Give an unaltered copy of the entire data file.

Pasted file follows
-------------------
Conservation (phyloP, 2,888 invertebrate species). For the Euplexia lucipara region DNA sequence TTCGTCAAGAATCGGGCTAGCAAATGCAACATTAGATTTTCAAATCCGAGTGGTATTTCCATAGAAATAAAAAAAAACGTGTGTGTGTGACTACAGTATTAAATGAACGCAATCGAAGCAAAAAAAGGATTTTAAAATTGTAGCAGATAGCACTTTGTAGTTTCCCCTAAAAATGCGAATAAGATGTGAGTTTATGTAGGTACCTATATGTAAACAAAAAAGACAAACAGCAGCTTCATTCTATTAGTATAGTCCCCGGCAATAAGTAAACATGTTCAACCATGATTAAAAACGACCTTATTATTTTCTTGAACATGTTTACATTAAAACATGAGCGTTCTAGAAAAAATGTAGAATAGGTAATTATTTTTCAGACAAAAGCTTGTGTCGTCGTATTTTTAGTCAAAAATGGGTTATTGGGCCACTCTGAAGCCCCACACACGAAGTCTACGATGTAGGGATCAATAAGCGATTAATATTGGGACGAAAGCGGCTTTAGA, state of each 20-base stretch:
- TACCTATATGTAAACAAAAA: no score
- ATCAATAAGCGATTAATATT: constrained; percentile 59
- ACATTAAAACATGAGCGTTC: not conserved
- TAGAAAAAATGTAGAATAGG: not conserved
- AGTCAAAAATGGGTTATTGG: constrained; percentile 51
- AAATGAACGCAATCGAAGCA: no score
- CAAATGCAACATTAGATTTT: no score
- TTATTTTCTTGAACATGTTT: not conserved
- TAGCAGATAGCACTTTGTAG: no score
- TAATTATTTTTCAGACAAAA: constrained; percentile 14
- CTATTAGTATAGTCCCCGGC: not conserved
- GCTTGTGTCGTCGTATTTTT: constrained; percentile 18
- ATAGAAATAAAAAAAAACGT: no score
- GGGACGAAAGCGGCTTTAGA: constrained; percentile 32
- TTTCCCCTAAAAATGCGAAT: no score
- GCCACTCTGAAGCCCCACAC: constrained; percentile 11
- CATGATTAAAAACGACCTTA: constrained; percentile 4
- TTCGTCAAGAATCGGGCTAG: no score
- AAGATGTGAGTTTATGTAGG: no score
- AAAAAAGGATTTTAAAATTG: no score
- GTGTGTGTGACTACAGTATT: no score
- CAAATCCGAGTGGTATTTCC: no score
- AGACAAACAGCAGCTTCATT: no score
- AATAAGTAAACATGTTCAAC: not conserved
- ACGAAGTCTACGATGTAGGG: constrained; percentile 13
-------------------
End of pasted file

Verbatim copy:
Conservation (phyloP, 2,888 invertebrate species). For the Euplexia lucipara region DNA sequence TTCGTCAAGAATCGGGCTAGCAAATGCAACATTAGATTTTCAAATCCGAGTGGTATTTCCATAGAAATAAAAAAAAACGTGTGTGTGTGACTACAGTATTAAATGAACGCAATCGAAGCAAAAAAAGGATTTTAAAATTGTAGCAGATAGCACTTTGTAGTTTCCCCTAAAAATGCGAATAAGATGTGAGTTTATGTAGGTACCTATATGTAAACAAAAAAGACAAACAGCAGCTTCATTCTATTAGTATAGTCCCCGGCAATAAGTAAACATGTTCAACCATGATTAAAAACGACCTTATTATTTTCTTGAACATGTTTACATTAAAACATGAGCGTTCTAGAAAAAATGTAGAATAGGTAATTATTTTTCAGACAAAAGCTTGTGTCGTCGTATTTTTAGTCAAAAATGGGTTATTGGGCCACTCTGAAGCCCCACACACGAAGTCTACGATGTAGGGATCAATAAGCGATTAATATTGGGACGAAAGCGGCTTTAGA, state of each 20-base stretch:
- TACCTATATGTAAACAAAAA: no score
- ATCAATAAGCGATTAATATT: constrained; percentile 59
- ACATTAAAACATGAGCGTTC: not conserved
- TAGAAAAAATGTAGAATAGG: not conserved
- AGTCAAAAATGGGTTATTGG: constrained; percentile 51
- AAATGAACGCAATCGAAGCA: no score
- CAAATGCAACATTAGATTTT: no score
- TTATTTTCTTGAACATGTTT: not conserved
- TAGCAGATAGCACTTTGTAG: no score
- TAATTATTTTTCAGACAAAA: constrained; percentile 14
- CTATTAGTATAGTCCCCGGC: not conserved
- GCTTGTGTCGTCGTATTTTT: constrained; percentile 18
- ATAGAAATAAAAAAAAACGT: no score
- GGGACGAAAGCGGCTTTAGA: constrained; percentile 32
- TTTCCCCTAAAAATGCGAAT: no score
- GCCACTCTGAAGCCCCACAC: constrained; percentile 11
- CATGATTAAAAACGACCTTA: constrained; percentile 4
- TTCGTCAAGAATCGGGCTAG: no score
- AAGATGTGAGTTTATGTAGG: no score
- AAAAAAGGATTTTAAAATTG: no score
- GTGTGTGTGACTACAGTATT: no score
- CAAATCCGAGTGGTATTTCC: no score
- AGACAAACAGCAGCTTCATT: no score
- AATAAGTAAACATGTTCAAC: not conserved
- ACGAAGTCTACGATGTAGGG: constrained; percentile 13